By year’s end the Department of Defense expects to launch its 13th Quadrennial Review of Military Compensation (QRMC), which will assess the pros and cons of converting service members from traditional basic pay and tax-free allowances to a single, civilian-like salary system.
That’s a slower pace of study than Congress wanted last December when it ordered the department to prepare a plan to begin to transition to a salary system no later than Jan. 1, 2018, and in the interim to provide “an initial assessment and progress report” on the effort by March 1 this year.
The department takes “very seriously” that order from Congress, wrote senior defense executive A. M. Kurta. However, he explained, transitioning to a salary system “would be a change of historic proportions” requiring “significant additional study [of] second and third order effects, the potential risk to readiness, if any, and the effects on DoD's ability to recruit and retain” a volunteer force.
By law, the president every four years must direct a QRMC to review principles and concepts of military compensation. Lawmakers agreed that the work of the Military Compensation and Retirement Modernization Commission in 2015-16, which resulted in enactment of a new Blended Retirement System to take effect in 2018, satisfied the legal requirement for conducting the 12th QRMC.
The next QRMC will be chartered by President Trump, perhaps in the next several months, said Jeri Busch, the department’s director of military compensation policy, in an interview Wednesday. A QRMC draft charter is being prepared. A director and staff could be named and begin its review by December.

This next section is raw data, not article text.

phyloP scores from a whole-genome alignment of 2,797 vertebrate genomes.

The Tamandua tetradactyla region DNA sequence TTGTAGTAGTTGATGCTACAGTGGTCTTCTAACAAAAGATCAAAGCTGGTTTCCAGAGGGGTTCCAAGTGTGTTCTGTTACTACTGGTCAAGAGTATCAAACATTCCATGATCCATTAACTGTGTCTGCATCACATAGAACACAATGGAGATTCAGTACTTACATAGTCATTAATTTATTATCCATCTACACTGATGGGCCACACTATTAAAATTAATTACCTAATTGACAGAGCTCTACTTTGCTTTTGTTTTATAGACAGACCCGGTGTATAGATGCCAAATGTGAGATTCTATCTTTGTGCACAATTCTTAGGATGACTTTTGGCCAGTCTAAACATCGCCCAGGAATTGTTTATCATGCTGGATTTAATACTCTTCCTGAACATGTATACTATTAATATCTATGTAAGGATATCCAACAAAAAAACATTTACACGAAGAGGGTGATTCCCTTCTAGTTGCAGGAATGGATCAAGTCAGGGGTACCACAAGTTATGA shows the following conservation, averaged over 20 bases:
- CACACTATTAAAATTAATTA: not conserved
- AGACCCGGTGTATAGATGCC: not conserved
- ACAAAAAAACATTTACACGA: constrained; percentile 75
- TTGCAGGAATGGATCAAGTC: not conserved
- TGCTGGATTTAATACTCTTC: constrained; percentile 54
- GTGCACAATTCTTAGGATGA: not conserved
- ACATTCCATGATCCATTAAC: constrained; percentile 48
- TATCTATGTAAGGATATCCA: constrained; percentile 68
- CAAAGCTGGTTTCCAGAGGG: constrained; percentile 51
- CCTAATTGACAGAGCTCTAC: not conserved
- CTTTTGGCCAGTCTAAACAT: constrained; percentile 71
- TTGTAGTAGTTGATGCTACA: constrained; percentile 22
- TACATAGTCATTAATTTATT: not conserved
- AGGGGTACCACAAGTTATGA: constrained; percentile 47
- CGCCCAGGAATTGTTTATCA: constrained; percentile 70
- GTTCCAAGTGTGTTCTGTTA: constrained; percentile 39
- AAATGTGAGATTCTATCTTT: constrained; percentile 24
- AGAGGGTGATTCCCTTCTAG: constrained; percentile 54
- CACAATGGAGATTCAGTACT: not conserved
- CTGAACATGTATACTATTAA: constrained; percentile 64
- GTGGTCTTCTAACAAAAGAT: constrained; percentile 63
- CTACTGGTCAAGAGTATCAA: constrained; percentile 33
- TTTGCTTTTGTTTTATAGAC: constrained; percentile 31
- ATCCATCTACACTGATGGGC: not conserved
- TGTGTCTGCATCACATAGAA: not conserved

“For something like this,” she said, “the work might take two years or more.”
Meanwhile, the Trump administration soon will unveil its first defense budget request, for fiscal 2018. That will reveal whether Defense Secretary James Mattis and the White House accept the last administration’s playbook on capping pay raises a half percentage point below private sector wage growth for a while longer to free up more budget dollars for training and other readiness needs.
Busch said she couldn’t discuss what the pay raise request will be for Jan. 1, 2018, until the budget is unveiled. A 2018 raise to match private sector wage growth would be 2.4 percent. Last year Obama sought a 1.6 percent increase. But Congress interrupted a string of pay caps, voting a 2.1 percent pay hike instead.
The Congressional Research Service in April released for interested members of Congress a report on military compensation. It described how lawmakers, in the decade following the September 11 attacks, used various pay increases to improve recruiting, retention and overall force quality in wartime. But more recently, to deal with tighter defense budgets, Congress accepted the view of military leaders that compensation growth needed to slow so they could “rebalance” defense spending more toward weapon modernization, training and readiness accounts.
From 2014 through 2016, basic pay raises were capped a half percentage point below private sector wage growth as measured by the government’s Employment Cost Index. Congress voted to trim annual adjustments in Basic Allowance for Housing for five years so that, by 2019, service members living off base will be pay five percent of their average rental costs out of pocket.
Congress and the department also committed to cutting the $1.3 billion annual subsidy for commissary stores. The goal is to slice the subsidy at least by half through more business-like operations while still preserving shopper savings.